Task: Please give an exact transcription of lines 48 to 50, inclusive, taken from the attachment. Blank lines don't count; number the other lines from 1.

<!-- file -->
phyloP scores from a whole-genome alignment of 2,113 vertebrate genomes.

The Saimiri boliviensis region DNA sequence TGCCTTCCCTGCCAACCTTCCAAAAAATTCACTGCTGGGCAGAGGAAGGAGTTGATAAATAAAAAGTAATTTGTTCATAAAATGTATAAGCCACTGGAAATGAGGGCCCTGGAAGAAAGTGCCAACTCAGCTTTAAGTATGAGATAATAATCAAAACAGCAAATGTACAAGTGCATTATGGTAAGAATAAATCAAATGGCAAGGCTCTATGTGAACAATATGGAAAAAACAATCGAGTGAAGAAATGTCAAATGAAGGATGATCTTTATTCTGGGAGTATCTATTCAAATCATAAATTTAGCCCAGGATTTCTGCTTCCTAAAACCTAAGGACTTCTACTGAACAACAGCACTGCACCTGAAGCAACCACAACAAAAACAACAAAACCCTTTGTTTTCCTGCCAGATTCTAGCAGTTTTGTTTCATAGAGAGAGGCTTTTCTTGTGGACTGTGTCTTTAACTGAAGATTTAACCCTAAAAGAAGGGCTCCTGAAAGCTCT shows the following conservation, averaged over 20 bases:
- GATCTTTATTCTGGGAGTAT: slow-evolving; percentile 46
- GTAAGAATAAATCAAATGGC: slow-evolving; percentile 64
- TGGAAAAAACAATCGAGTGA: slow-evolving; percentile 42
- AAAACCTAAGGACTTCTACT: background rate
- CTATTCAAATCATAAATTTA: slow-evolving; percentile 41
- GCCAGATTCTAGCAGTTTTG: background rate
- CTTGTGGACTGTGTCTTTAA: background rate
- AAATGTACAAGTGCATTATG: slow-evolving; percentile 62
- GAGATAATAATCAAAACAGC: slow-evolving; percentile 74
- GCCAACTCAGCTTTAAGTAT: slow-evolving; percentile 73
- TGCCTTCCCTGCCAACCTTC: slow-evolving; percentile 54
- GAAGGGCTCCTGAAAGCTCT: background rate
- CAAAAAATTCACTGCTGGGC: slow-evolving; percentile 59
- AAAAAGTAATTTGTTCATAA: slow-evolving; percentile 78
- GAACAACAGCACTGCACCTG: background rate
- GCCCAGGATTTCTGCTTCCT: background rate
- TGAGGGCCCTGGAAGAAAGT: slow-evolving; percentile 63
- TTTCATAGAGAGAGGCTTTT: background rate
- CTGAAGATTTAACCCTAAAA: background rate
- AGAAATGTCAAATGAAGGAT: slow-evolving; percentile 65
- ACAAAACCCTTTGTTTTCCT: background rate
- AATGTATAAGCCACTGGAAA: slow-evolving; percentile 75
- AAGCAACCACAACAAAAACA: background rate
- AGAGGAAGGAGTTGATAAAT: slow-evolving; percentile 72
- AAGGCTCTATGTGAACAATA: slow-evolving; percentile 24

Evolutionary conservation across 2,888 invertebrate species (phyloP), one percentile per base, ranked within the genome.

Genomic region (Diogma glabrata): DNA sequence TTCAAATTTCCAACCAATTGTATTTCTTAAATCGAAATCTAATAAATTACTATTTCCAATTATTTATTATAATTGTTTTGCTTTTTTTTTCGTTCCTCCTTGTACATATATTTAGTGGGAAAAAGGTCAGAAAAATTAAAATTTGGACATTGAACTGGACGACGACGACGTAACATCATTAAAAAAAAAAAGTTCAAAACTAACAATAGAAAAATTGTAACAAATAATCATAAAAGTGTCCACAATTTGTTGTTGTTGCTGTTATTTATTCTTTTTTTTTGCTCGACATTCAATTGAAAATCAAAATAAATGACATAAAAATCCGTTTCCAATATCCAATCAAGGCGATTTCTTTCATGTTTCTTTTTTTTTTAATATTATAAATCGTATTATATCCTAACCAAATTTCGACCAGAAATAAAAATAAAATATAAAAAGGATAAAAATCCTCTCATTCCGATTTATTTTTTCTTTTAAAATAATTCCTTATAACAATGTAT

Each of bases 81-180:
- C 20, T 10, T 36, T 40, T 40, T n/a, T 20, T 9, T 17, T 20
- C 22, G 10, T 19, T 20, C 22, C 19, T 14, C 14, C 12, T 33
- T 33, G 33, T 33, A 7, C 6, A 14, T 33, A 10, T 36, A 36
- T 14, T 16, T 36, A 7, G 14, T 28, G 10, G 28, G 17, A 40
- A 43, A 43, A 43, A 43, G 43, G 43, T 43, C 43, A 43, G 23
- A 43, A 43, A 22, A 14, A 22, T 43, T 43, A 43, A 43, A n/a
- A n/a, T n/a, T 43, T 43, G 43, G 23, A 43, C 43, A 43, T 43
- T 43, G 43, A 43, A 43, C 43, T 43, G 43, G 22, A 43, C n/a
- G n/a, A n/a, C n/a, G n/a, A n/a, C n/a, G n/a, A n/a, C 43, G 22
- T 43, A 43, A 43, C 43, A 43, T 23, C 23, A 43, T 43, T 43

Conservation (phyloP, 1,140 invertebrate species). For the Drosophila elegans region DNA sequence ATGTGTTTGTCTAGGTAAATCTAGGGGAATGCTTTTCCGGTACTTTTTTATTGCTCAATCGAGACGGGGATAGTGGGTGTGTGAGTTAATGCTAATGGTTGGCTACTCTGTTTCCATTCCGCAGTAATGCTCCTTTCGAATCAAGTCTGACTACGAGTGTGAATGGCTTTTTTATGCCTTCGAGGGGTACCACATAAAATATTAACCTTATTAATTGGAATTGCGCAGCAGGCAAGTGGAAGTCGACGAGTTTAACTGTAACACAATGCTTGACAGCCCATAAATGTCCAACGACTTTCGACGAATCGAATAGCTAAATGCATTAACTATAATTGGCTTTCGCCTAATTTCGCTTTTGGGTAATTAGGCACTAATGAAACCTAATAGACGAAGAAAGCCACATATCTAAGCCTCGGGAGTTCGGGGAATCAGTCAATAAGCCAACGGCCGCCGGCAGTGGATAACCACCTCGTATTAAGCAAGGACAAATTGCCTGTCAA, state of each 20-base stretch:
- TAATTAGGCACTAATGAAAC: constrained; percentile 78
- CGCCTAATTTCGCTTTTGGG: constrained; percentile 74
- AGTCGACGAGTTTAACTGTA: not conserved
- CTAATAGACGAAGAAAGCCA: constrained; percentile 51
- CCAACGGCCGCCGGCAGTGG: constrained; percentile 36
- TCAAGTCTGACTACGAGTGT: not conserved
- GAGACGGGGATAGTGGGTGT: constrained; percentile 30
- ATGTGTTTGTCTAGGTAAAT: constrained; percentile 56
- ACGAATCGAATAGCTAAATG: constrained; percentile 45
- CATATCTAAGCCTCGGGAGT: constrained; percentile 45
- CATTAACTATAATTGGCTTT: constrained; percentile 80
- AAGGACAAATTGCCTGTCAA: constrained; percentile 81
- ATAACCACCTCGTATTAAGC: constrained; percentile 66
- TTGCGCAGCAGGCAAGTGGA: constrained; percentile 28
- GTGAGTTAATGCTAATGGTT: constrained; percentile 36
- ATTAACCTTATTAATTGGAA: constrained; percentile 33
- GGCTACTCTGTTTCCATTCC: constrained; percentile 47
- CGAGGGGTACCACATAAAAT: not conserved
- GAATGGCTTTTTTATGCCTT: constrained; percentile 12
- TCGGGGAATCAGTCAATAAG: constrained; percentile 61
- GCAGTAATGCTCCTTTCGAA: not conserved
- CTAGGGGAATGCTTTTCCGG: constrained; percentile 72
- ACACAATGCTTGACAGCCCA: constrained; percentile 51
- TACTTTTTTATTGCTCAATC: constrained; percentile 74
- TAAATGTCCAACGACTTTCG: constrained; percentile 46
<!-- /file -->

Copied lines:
- GAGACGGGGATAGTGGGTGT: constrained; percentile 30
- ATGTGTTTGTCTAGGTAAAT: constrained; percentile 56
- ACGAATCGAATAGCTAAATG: constrained; percentile 45